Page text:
This short review of current thinking on biofilms has great significance on the discussion of laser research. Hygiene care is no longer only about removing supra- and subgingival deposits that can be seen, touched, and felt — and not only around the mouth. This new information sparked Anita’s interest even further. She started to understand that the changing face of periodontics and the role of the hygienists in treating patients to this new level of patient health and wellness would be her inspiration to become more knowledgeable and skilled in incorporating a laser during treatment.
How lasers work
Anita decided to google dental lasers. She found many articles from researchers and professionals using lasers worldwide and companies that sell lasers. These articles are helpful in the understanding of how lasers work and the types of lasers available.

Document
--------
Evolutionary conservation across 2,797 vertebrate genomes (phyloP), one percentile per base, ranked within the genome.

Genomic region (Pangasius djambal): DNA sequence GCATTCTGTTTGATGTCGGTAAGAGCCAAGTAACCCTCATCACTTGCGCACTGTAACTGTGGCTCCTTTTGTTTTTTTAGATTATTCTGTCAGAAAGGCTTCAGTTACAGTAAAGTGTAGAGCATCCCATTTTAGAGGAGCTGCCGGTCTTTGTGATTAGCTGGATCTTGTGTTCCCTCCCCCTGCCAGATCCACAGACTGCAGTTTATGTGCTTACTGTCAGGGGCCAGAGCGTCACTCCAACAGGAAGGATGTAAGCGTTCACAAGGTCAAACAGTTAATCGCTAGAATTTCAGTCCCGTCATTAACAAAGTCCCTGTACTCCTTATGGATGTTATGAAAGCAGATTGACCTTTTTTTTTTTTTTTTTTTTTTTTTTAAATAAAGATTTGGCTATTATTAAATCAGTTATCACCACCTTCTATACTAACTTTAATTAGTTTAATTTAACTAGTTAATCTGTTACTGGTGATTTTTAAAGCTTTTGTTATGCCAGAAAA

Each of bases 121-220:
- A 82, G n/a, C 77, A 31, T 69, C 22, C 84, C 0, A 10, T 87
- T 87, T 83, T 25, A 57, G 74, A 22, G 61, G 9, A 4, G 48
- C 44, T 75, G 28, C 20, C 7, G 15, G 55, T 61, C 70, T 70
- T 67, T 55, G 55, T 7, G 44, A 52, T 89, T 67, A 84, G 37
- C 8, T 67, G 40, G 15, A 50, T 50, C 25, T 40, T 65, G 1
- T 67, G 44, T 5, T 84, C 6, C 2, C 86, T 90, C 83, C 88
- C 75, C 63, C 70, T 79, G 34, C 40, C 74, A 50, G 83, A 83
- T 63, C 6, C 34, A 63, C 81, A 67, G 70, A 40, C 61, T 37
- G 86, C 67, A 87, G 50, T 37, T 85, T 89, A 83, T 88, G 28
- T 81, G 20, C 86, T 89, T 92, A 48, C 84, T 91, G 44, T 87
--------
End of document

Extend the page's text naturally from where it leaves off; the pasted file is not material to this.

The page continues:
A variety of lasers are currently used routinely in practice for hard tissue and soft tissue procedures, as well as technologies that help identify caries. Anita used a DIAGNOdent (www.kavo.com) at her last practice. Enamel infections can be identified, quantified, and treated without damaging the outer covering of enamel. Quantitative fluorescence assesses the enamel in a more comprehensive way and enables the understanding of the pathologic changes to provide a wider range of therapeutic alternatives. Anita was somewhat surprised because she didn’t know she had already been using a type of laser.